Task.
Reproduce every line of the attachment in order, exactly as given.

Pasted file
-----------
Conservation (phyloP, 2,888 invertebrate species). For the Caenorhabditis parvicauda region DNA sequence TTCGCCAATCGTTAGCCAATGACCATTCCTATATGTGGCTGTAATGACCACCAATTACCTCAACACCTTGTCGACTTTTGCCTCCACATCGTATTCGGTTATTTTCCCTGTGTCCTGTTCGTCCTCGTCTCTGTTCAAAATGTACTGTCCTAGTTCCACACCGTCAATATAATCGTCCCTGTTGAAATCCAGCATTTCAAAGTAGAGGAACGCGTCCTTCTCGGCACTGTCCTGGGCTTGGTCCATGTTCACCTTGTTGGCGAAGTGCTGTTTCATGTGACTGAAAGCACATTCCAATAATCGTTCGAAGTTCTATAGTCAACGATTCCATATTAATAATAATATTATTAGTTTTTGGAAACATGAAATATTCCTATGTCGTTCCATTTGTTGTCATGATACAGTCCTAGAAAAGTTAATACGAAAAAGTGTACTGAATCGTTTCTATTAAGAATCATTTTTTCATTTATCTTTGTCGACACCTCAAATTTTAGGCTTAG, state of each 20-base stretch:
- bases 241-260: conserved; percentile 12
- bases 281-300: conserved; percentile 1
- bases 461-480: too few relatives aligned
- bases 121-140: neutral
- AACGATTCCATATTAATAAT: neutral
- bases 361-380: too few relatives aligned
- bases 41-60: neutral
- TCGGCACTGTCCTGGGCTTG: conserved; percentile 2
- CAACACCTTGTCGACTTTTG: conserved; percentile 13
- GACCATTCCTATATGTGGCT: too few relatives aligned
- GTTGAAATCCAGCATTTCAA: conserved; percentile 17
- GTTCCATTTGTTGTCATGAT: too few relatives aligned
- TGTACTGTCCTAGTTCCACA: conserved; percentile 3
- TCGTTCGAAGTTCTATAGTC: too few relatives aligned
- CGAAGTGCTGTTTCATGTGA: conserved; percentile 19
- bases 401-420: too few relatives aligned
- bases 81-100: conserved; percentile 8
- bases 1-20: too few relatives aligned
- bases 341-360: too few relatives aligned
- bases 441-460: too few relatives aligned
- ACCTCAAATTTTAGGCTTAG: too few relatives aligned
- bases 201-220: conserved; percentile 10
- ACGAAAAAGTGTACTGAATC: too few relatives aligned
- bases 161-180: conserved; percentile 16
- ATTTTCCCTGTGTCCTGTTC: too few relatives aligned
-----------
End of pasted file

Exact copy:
Conservation (phyloP, 2,888 invertebrate species). For the Caenorhabditis parvicauda region DNA sequence TTCGCCAATCGTTAGCCAATGACCATTCCTATATGTGGCTGTAATGACCACCAATTACCTCAACACCTTGTCGACTTTTGCCTCCACATCGTATTCGGTTATTTTCCCTGTGTCCTGTTCGTCCTCGTCTCTGTTCAAAATGTACTGTCCTAGTTCCACACCGTCAATATAATCGTCCCTGTTGAAATCCAGCATTTCAAAGTAGAGGAACGCGTCCTTCTCGGCACTGTCCTGGGCTTGGTCCATGTTCACCTTGTTGGCGAAGTGCTGTTTCATGTGACTGAAAGCACATTCCAATAATCGTTCGAAGTTCTATAGTCAACGATTCCATATTAATAATAATATTATTAGTTTTTGGAAACATGAAATATTCCTATGTCGTTCCATTTGTTGTCATGATACAGTCCTAGAAAAGTTAATACGAAAAAGTGTACTGAATCGTTTCTATTAAGAATCATTTTTTCATTTATCTTTGTCGACACCTCAAATTTTAGGCTTAG, state of each 20-base stretch:
- bases 241-260: conserved; percentile 12
- bases 281-300: conserved; percentile 1
- bases 461-480: too few relatives aligned
- bases 121-140: neutral
- AACGATTCCATATTAATAAT: neutral
- bases 361-380: too few relatives aligned
- bases 41-60: neutral
- TCGGCACTGTCCTGGGCTTG: conserved; percentile 2
- CAACACCTTGTCGACTTTTG: conserved; percentile 13
- GACCATTCCTATATGTGGCT: too few relatives aligned
- GTTGAAATCCAGCATTTCAA: conserved; percentile 17
- GTTCCATTTGTTGTCATGAT: too few relatives aligned
- TGTACTGTCCTAGTTCCACA: conserved; percentile 3
- TCGTTCGAAGTTCTATAGTC: too few relatives aligned
- CGAAGTGCTGTTTCATGTGA: conserved; percentile 19
- bases 401-420: too few relatives aligned
- bases 81-100: conserved; percentile 8
- bases 1-20: too few relatives aligned
- bases 341-360: too few relatives aligned
- bases 441-460: too few relatives aligned
- ACCTCAAATTTTAGGCTTAG: too few relatives aligned
- bases 201-220: conserved; percentile 10
- ACGAAAAAGTGTACTGAATC: too few relatives aligned
- bases 161-180: conserved; percentile 16
- ATTTTCCCTGTGTCCTGTTC: too few relatives aligned